Amazing Moments & Death Threats

Wow – what a week it’s been. The last 7 days have been filled with dramatic highs and gut punching lows. And so even though my paperwork pile is overflowing, I have an extensive list of thank-you notes to compose, and my supply of Keurig K-Cups is dreadfully low (and no one wants to be around me without coffee), I feel compelled to spill my guts here on the Red Couch.

Let’s start with the amazing stuff, shall we? I think it might help to frame what will happen next in our story . . .

Several months ago, over dessert and coffee (ok wine for some of us), a group of amazing Autism Moms gathered to talk about what keeps us awake at night. Many of us originally met when our kids were in preschool, and had just recently been diagnosed with ASD, and now many of these kids have already started or are soon to begin middle school (gulp). Let’s just say transitioning to young adulthood may have come up once or twice . . .

We decided our goal was to bring a young man named Jesse Saperstein to MN, and we convinced 3 sponsors to help us do just that. Since then, it’s been a blur of a few months putting all the pieces in place for this event to be a success. And last week, that is exactly what happened when Jesse arrived in MN for his 3-day whirlwind visit – in a word, he was amazing!

Last Thursday, as I listened to Jesse speak to a group of students at Falcon Ridge Middle School, it was difficult not to become emotional. He “connected” so effortlessly to this room full of students and faculty, and empowered every person in the room to feel accepted and to make a difference. At that moment, I remembered being awake way too late one night last fall worrying about what the future holds for my children – and opening up a copy of Jesse’s book. It filled me with hope and I knew then and there that I wanted to hear him speak, and that likely, other people would as well. Watching the students file out of the room, many posing for pictures with Jesse and so clearly having been impacted by his story, I had a feeling of pure gratitude that for some reason, the stars had aligned, and that Jesse was making a difference in my own community. It was such a joyful feeling – just as it was when the Great Room at the Mall of America filled to just over 300 (our goal had been 200) people to hear Jesse that evening. That an idea born of hopeful Autism Mom’s over chocolate & wine could come to be – and that a young man from New York with Asperger’s Syndrome could share his challenges and accomplishments and inspire so many – it was pure awesomeness!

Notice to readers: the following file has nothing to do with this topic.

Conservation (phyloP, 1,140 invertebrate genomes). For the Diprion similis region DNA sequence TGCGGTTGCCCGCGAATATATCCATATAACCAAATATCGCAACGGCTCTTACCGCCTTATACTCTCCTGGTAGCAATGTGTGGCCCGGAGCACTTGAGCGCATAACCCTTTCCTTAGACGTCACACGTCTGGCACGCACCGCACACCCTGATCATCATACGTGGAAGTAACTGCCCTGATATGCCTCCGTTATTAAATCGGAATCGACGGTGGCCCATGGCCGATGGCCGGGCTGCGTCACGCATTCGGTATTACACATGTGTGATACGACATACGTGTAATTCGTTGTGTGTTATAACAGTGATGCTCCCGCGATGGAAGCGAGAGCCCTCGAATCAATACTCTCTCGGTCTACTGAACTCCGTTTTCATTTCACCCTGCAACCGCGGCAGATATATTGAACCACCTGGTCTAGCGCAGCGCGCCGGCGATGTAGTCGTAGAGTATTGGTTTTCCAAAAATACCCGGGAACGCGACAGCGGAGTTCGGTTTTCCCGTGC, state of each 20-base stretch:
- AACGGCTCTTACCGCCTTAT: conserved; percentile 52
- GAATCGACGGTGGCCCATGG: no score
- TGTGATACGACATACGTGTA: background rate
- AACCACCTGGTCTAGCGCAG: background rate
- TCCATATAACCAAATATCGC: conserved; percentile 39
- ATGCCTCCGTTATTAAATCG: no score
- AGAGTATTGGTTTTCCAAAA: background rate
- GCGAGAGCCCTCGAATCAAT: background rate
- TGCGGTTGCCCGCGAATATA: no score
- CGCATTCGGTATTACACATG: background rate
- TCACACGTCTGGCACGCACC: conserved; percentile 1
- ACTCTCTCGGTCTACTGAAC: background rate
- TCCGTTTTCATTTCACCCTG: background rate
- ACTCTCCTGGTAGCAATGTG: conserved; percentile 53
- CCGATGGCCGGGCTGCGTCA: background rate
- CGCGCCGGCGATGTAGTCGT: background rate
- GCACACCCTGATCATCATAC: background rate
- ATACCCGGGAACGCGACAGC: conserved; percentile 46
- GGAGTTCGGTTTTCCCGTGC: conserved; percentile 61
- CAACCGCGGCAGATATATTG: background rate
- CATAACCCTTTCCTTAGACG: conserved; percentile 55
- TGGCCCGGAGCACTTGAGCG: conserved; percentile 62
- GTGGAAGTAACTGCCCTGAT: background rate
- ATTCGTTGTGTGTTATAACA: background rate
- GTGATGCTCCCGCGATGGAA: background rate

Then it was Friday morning. I was preparing to drive Jesse to his final school appearance in St. Louis Park when the call came. Likely it didn’t help that I had slept a total of about 5 hours all week, and was emotionally drained even before it happened. Yep, as I was still on an adrenaline high from the week’s events and the crazy schedule of the last few days, autism sucker punched me back to reality, and it was not pretty.

Elliott’s teacher from school called to share that during lunch time on Thursday, Elliott told a fellow student “I’m going to bring a gun and bullets to school and kill you”. The child’s parent had called school to report the incident, and that Elliott was being suspended. I could hardly breathe. I felt sick. I felt pure dread and sadness for this poor Mom who must have been frightened and worried about what her child shared with her – not realizing that Elliott had no idea what he was talking about. Instead, I picked Jesse up in my minivan, and drove him to St. Louis Park so that he could talk to 5th graders about anti-bullying, while Tom picked up our son from school for making a death threat. Ouch.

To say that starting in public school has been a transition for Elliott and our family this year is an understatement. While Elliott has an amazing school with a tremendous staff that has welcomed him and our family with open arms, it has been a challenging year. All the little things that kids have been gradually learning about (social rules and school “stuff”) throughout the years is something Elliott is getting a crash course in – and in many cases this year, is not handling very successfully.

Elliott is in an autism classroom for a chunk of his day because of his learning disability – yet the friends he learns with come with their own set of strengths and challenges. While there are very likely some families out there lamenting why their kids are coming home with some interesting new faces or body movements, Tom & I have been less than thrilled with the interesting vocabulary words Elliott has learned (idiot comes to mind), that he is now saying “no” to teachers and calling teachers by their first names, or that he has become very interested in a young man who is obsessed with guns and war.